Past Influences On Biodiversity In Madagascar
July 25, 2012

Past Influences On Biodiversity In Madagascar

Brett Smith for - Your Universe Online

While human activity is usually identified as the primary threat to biodiversity through the loss of species, a new study published in the journal Proceedings of the Natural Academy of Sciences (PNAS) focused on identifying pre-human causes of pressures that threaten endangered species.

The latest research focused on Madagascar, which is world-renowned for its biodiversity and has been plagued by deforestation and the destruction of natural habitats. Despite the prevailing sentiment that habitat loss is caused mainly by human activities and population growth, the recent study by an international research group questions the idea that the corruption of tropical ecosystems is primarily the fault of civilization. The study, which was led by Lounès Chickhi, a leader at the Instituto Gulbenkian de Ciência in Portugal, partially reassesses impact of local communities on their environment.

In their study, the research team looked to find the cause for the population losses suffered by the golden-crowned sifaka that predates human arrival on the island. Their examination of aerial and satellite photographs of the Daraina region, where the sifaka lives, showed that the region´s habitat has remained fairly unchanged over the last 60 years, excluding any strong effect of humans on the environment.

Analysis of the photographs along with historical and paleontological records, suggests that the present-day open habitats of Daraina are a result of pre-human climate change. The study specifically identified the Holocene droughts, which happened between 10,000 and 4,000 years ago, as a possible cause of the deforestation and subsequent loss of the tree-dwelling Golden crown sifakas.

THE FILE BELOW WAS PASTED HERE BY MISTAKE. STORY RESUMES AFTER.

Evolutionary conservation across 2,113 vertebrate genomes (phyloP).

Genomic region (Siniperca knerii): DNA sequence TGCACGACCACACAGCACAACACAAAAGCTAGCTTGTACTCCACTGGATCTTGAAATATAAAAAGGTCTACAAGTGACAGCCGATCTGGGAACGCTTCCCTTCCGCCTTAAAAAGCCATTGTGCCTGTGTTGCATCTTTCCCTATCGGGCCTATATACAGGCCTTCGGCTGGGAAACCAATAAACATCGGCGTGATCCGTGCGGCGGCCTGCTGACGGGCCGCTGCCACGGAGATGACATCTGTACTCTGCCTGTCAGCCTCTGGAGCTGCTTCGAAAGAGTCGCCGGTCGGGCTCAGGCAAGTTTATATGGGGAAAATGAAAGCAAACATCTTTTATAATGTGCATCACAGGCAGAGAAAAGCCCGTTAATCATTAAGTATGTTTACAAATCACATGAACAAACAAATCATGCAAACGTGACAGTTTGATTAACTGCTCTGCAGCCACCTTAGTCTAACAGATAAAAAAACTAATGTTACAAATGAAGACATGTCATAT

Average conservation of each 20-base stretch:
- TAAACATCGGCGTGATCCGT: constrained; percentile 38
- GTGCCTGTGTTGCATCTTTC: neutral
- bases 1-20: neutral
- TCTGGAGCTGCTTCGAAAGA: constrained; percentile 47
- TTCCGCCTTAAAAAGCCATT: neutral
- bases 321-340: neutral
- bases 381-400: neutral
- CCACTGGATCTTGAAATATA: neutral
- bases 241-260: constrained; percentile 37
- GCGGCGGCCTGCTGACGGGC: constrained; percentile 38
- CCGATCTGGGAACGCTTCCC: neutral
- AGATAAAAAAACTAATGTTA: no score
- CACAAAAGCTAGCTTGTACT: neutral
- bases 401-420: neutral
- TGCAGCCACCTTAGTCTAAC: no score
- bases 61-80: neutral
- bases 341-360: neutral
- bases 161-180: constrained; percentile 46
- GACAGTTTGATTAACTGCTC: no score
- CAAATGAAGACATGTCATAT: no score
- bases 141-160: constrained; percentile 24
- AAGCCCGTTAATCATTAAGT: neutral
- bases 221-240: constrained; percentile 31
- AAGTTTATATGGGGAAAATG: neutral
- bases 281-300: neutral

The team also focused on primate´s genome, which holds clues to major population reduction or expansion events within the genetic data.

The study is notable for its look at a reoccurring and controversial question in conservation biology: what role and significance do human activities have in the changes in ecosystems and natural habitats?

Chickhi stressed that although the study results point the finger primarily at nature for the deforestation in northern Madagascar, humans still have a responsibility in protecting the environment.

"There is no doubt that humans have played a major role in driving several Malagasy species to extinction, since their arrival on the island,” said Chickhi.

“Although our findings relate to a specific region in Madagascar, they shine the spotlight on how important it is that conservation projects account for regional differences. The presence of humans, we have demonstrated, may not be the only cause for loss of biodiversity. It is risky to alienate local communities by excluding them from their territories, rather that bringing them on as precious allies to help conservationists find local answers for sustainable resource management".

Extensive conservation efforts might be necessary to maintain or grow the sifaka population. Currently, officials plan to tar the main road, which passes directly through the habitat of these lemurs. Increased poaching and mining in the region, could also threaten the local sifakas and their habitat. Environmentalists stress that these developments mean that conservation efforts needs to be maintained or strengthened.

The golden-crowned sifaka is one of the most threatened animals in Madagascar. The IUCN recently recommended that it be included in their Red List as critically endangered.